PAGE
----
How do you know if you are really satisfying your audience? You talk with them – and, more importantly, you listen.

As a media executive, I’ve found that I can find a wealth of data on almost any audience behaviour if I just ask the right people the right questions.

Smart executives have come to rely on carefully crafted scorecards and regular metrics to measure the critical things like reach, time on site, number of pages deep a consumer goes, etc.

But I’ve come to realise this is only the beginning.

Often when we set out to conduct research, hold focus groups, or talk with consumers, we already have a product idea or feature in mind. We’re seeking their validation or feedback.

But something magical happens when you take the time to walk out into the street and actually get to know your audience. You can’t just listen to prepare your response. You have to listen to understand.

This way of thinking seems so logical and easy, yet few media companies embrace it.

The Dallas Morning News has been no different. After 130 years as a successful, well-trusted brand, we often think we know what satisfies our audience.

But admitting what you don’t know can make you stronger, and that’s one of the many reasons we announced our participation in Matter last week. Matter is a San Francisco based entrepreneurial accelerator seeking to build the future of media through human-centered design and a prototyping approach.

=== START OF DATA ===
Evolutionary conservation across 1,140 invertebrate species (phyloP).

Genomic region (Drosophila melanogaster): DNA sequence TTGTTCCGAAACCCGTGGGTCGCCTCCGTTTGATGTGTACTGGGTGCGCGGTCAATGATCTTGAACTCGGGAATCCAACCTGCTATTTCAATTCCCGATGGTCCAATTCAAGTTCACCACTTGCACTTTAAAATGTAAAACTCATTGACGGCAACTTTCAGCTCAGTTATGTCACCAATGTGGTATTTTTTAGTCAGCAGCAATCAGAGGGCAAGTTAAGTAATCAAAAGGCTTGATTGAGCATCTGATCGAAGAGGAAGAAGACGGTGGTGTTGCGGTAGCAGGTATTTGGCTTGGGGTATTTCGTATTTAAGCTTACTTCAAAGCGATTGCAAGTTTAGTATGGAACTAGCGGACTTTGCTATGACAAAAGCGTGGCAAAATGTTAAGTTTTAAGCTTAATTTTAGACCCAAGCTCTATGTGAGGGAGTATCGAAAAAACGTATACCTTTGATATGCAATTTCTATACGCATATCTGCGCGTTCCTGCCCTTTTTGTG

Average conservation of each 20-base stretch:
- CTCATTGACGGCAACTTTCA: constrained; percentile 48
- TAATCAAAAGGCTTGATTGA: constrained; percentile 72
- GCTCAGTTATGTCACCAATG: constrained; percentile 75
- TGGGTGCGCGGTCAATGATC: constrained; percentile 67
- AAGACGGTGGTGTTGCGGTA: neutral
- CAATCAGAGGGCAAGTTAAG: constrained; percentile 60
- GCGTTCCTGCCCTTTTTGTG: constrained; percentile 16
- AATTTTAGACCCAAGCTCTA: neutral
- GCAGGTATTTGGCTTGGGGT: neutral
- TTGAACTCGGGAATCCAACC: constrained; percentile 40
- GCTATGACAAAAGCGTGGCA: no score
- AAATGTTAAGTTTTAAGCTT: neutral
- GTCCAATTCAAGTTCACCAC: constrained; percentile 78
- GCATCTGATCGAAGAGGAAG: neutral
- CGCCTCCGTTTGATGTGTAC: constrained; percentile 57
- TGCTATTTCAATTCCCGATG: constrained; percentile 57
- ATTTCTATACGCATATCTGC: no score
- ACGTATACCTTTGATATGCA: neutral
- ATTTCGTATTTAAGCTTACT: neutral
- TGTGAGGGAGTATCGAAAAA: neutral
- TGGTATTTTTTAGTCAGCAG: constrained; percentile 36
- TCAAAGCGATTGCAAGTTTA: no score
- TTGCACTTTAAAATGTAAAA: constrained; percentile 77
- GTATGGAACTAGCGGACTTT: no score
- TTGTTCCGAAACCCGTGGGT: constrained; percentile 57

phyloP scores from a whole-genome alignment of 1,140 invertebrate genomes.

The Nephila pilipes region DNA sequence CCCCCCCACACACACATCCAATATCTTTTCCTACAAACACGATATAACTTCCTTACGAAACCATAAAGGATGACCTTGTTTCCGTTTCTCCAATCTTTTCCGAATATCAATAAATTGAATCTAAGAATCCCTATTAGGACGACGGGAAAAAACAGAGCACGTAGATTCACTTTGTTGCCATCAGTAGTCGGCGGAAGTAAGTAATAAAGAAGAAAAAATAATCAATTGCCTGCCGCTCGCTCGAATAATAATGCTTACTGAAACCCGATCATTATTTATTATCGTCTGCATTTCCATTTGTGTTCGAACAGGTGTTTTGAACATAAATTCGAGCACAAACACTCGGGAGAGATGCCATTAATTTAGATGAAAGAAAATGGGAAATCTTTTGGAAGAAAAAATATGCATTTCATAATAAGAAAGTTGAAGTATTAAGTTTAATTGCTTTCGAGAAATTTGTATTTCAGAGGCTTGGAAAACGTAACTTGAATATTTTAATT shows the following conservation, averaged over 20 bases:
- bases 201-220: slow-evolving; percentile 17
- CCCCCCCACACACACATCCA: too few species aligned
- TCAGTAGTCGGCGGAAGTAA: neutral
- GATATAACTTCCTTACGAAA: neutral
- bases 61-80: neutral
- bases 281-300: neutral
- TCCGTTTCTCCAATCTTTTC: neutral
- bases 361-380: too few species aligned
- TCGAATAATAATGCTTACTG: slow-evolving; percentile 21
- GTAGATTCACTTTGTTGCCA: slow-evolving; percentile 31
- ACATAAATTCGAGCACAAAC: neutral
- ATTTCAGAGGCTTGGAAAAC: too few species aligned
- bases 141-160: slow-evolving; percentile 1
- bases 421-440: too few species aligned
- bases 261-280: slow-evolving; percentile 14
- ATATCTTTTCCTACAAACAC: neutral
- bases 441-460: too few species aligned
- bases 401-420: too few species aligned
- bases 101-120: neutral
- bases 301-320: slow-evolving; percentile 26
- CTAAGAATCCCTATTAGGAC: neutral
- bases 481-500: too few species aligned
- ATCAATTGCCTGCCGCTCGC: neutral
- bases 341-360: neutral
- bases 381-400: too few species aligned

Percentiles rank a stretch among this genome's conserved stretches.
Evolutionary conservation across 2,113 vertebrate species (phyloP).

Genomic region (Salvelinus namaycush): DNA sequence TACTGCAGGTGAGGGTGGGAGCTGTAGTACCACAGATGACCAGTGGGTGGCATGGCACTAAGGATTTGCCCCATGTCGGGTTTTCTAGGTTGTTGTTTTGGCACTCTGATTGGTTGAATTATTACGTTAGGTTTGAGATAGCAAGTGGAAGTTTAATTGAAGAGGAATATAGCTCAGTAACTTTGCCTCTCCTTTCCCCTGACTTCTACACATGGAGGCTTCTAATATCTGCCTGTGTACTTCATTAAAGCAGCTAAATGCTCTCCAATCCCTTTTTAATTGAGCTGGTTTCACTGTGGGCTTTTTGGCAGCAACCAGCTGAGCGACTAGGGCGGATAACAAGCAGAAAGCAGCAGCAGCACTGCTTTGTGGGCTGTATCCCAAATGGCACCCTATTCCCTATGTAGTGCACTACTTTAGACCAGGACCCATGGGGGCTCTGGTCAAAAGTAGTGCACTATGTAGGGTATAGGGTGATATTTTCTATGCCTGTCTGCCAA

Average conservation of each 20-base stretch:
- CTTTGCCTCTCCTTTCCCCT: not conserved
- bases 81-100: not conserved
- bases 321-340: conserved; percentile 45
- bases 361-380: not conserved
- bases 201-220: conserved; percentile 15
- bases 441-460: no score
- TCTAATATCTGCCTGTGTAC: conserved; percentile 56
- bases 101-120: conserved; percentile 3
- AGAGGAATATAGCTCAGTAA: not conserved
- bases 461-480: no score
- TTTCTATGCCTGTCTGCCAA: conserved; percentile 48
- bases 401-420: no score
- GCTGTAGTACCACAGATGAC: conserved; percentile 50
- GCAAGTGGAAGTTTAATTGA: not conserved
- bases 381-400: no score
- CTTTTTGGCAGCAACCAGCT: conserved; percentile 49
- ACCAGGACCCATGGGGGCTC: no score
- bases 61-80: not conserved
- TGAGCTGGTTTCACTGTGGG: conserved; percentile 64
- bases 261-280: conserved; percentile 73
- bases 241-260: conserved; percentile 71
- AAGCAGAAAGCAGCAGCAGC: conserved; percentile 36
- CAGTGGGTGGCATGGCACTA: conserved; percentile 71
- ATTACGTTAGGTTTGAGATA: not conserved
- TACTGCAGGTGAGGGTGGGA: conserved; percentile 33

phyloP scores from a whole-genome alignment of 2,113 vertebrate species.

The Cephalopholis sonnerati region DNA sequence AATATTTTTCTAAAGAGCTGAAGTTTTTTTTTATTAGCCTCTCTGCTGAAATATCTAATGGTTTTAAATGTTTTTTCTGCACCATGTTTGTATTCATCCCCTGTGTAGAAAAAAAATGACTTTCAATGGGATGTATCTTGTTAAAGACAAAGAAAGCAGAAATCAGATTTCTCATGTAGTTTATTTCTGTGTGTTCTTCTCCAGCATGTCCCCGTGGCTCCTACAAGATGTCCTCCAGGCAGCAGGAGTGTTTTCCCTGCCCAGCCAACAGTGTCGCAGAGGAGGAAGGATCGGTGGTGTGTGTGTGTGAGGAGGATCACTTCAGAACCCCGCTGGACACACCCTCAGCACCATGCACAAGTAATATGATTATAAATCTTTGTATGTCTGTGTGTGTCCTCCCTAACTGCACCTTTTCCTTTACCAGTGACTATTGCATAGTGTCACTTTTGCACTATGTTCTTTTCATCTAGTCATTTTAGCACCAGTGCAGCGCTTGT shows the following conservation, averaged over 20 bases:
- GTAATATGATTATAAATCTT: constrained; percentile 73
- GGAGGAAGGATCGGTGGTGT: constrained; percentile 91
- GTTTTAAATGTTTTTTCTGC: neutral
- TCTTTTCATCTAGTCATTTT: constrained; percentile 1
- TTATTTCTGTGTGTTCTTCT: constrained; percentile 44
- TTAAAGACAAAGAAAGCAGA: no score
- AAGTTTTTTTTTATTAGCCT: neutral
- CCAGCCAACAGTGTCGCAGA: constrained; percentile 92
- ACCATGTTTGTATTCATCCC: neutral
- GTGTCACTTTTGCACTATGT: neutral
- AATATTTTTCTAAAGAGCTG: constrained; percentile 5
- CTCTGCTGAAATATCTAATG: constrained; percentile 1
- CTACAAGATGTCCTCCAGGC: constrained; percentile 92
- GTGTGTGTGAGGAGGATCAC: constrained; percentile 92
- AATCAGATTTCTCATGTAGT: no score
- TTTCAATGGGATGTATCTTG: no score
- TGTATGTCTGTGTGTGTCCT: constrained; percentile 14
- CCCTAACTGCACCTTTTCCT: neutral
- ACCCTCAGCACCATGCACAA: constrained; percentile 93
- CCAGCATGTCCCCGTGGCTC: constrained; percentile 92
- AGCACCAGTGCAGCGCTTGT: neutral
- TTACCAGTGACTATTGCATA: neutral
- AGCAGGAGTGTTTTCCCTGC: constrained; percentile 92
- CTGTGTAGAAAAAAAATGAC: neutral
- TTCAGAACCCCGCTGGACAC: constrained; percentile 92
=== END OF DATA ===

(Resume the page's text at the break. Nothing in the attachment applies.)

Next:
Small start-ups from all over the world apply to be in the class of Matter for the opportunity to accelerate their businesses, culminating in a demo day in which the industry and investors can learn more about their companies. (Read more on this year’s class.)

The Dallas Morning News is among four new media partners who have joined the Matter mission. For us, the reasons are simple:

  1. To learn more about today’s entrepreneurs.

    We need to understand young companies’ approaches to solving challenges in the media industry. These may be companies we can begin to work with and may not have otherwise found, or they may be future disrupters to our industry that make us think differently about our own approach.

    Either way, we win by being at the forefront of the technological solutions that are coming to market.

  2. To give back.

    We hold “office hours” with the companies that are in the Matter class so we can give them real-world examples of problems we face and they can help to identify ways in which their companies can help solve them.

    I’ve found a direct-to-consumer company that is sitting on fantastic technology that we could deploy in our newsroom, and suddenly they have a business-to-business distribution channel they hadn’t even thought about.

  3. To transform our company culture into one of consumer focus and discipline.

    We are intentionally taking all levels of the company from the CEO to the reporter to the product owner through Matter’s version of a “boot camp.” They will learn there simply is no other approach to designing your next solution than by placing the user at the center of design.

Ultimately, time will tell whether we are able to get the kind of religion around human-centered design and rapid prototyping that Matter and the participating companies have. But we believe accelerating our thinking around the consumer and applying our company’s proud history of journalistic curiosity to product development can only help. 

Who knows? In our attempt to reinvent the way we look at our audience, we may just reinvent ourselves.